Hormones, neurotransmitters, and autacoids interact with specific receptors and thereby trigger a series of molecular events that ultimately produce their biological effects. These receptors, localized in the plasma membrane, carry binding sites for ligands as diverse as peptides (e.g., glucagon, neuropeptides), lipids (e.g., prostaglandins), nucleosides and nucleotides (e.g., adenosine), and amines (e.g., catecholamines, serotonin). These receptors do not interact directly with their respective downstream effector (i.e., an ion channel and/or an enzyme that synthesizes a second messenger); rather, they control one or several target systems via the activation of an intermediary guanine nucleotide-binding regulatory protein or G protein. G proteins serve as signal transducers, linking extracellulary oriented receptors to membrane-bound effectors. Traffic in these pathways is regulated by a GTP (on)-GDP (off) switch, which is regulated by the receptor. The combination of classical biochemistry and recombinant DNA technology has resulted in the discovery of many members of the G protein family. These approaches, complemented in particular by electrophysiological experiments, have also identified several effectors that are regulated by G proteins. We can safely assume that current lists of G proteins and the functions that they control are incomplete.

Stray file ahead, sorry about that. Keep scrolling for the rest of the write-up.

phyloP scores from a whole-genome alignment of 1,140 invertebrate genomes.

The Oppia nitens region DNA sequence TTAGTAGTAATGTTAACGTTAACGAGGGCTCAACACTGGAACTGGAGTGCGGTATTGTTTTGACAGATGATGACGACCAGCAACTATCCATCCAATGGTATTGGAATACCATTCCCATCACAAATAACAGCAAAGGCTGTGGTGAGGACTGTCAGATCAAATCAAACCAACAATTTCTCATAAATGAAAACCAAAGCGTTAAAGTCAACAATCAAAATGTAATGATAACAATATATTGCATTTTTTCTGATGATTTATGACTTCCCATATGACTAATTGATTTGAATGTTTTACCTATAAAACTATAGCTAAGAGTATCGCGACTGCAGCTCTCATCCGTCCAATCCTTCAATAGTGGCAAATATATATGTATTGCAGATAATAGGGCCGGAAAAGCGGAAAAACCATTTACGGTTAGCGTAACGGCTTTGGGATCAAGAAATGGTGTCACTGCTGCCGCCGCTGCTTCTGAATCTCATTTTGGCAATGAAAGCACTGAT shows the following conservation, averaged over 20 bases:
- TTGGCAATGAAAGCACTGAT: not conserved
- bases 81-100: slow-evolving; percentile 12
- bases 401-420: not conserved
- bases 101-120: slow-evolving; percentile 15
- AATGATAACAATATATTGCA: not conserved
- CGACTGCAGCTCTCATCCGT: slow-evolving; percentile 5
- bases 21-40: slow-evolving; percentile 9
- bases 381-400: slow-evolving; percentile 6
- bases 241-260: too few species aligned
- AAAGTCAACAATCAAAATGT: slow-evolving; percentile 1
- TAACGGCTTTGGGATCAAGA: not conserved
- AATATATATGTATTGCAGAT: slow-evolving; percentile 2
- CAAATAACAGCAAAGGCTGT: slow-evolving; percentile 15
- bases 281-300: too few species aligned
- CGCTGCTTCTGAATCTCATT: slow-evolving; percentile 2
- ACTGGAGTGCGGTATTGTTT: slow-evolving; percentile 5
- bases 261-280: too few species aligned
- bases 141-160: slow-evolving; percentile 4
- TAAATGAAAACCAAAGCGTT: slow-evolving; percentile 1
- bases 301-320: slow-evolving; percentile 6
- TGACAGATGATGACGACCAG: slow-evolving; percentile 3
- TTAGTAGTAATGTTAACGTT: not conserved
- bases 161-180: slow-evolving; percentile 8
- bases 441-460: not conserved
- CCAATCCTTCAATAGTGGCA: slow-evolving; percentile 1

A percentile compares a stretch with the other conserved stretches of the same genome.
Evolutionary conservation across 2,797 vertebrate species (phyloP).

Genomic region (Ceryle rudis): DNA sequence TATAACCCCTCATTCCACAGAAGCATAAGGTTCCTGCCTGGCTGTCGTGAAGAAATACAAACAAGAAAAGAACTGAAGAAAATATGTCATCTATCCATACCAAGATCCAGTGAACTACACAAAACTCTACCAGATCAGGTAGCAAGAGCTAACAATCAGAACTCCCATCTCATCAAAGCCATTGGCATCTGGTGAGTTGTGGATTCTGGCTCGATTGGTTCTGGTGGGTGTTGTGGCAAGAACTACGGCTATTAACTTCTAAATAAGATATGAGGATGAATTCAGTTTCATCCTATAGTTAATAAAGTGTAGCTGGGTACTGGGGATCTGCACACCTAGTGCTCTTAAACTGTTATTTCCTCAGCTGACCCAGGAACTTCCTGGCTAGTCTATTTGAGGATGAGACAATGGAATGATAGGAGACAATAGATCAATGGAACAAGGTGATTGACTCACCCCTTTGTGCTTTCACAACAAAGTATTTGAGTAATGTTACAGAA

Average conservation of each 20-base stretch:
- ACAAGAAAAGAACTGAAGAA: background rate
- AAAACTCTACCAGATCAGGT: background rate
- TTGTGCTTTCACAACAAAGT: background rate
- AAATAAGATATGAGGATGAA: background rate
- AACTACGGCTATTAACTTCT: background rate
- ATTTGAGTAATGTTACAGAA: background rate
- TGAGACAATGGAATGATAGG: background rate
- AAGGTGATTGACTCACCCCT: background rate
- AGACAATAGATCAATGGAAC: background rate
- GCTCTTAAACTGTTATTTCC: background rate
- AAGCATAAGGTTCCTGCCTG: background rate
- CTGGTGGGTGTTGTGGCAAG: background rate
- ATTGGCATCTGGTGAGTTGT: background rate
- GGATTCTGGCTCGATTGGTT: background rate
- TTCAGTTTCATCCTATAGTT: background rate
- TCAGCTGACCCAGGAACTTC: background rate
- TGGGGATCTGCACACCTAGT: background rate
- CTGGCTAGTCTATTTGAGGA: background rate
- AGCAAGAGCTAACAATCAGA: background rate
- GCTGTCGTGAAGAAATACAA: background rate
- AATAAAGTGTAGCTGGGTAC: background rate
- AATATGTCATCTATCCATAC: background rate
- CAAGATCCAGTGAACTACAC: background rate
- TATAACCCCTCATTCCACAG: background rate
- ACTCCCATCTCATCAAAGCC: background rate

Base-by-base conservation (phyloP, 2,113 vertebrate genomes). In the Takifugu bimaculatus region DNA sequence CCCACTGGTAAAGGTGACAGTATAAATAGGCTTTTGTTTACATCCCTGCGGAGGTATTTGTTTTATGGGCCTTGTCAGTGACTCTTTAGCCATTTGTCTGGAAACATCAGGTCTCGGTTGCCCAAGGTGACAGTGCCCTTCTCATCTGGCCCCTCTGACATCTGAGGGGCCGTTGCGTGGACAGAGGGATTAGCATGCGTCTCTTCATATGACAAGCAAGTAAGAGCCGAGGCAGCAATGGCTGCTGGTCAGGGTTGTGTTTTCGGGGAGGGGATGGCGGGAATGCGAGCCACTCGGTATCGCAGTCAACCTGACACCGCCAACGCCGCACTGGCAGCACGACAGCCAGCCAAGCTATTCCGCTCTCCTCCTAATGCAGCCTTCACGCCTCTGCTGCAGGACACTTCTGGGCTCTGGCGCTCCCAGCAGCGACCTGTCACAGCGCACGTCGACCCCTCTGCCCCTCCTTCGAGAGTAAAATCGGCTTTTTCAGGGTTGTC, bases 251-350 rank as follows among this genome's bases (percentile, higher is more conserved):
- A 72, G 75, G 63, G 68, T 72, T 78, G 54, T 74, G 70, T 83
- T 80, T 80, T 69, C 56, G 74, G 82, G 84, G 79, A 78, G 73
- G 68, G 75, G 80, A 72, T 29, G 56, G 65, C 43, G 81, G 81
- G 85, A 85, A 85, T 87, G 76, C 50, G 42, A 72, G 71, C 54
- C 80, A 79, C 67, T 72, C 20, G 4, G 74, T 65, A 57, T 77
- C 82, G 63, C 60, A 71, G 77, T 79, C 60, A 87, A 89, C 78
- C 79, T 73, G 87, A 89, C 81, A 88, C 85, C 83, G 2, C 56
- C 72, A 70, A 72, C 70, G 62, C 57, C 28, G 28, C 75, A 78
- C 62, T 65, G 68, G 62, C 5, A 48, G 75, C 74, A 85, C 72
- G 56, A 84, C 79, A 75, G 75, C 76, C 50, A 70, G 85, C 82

|Original language||English (US)|
|Number of pages||15|
|State||Published - Jan 1 1989|
ASJC Scopus subject areas
- Molecular Biology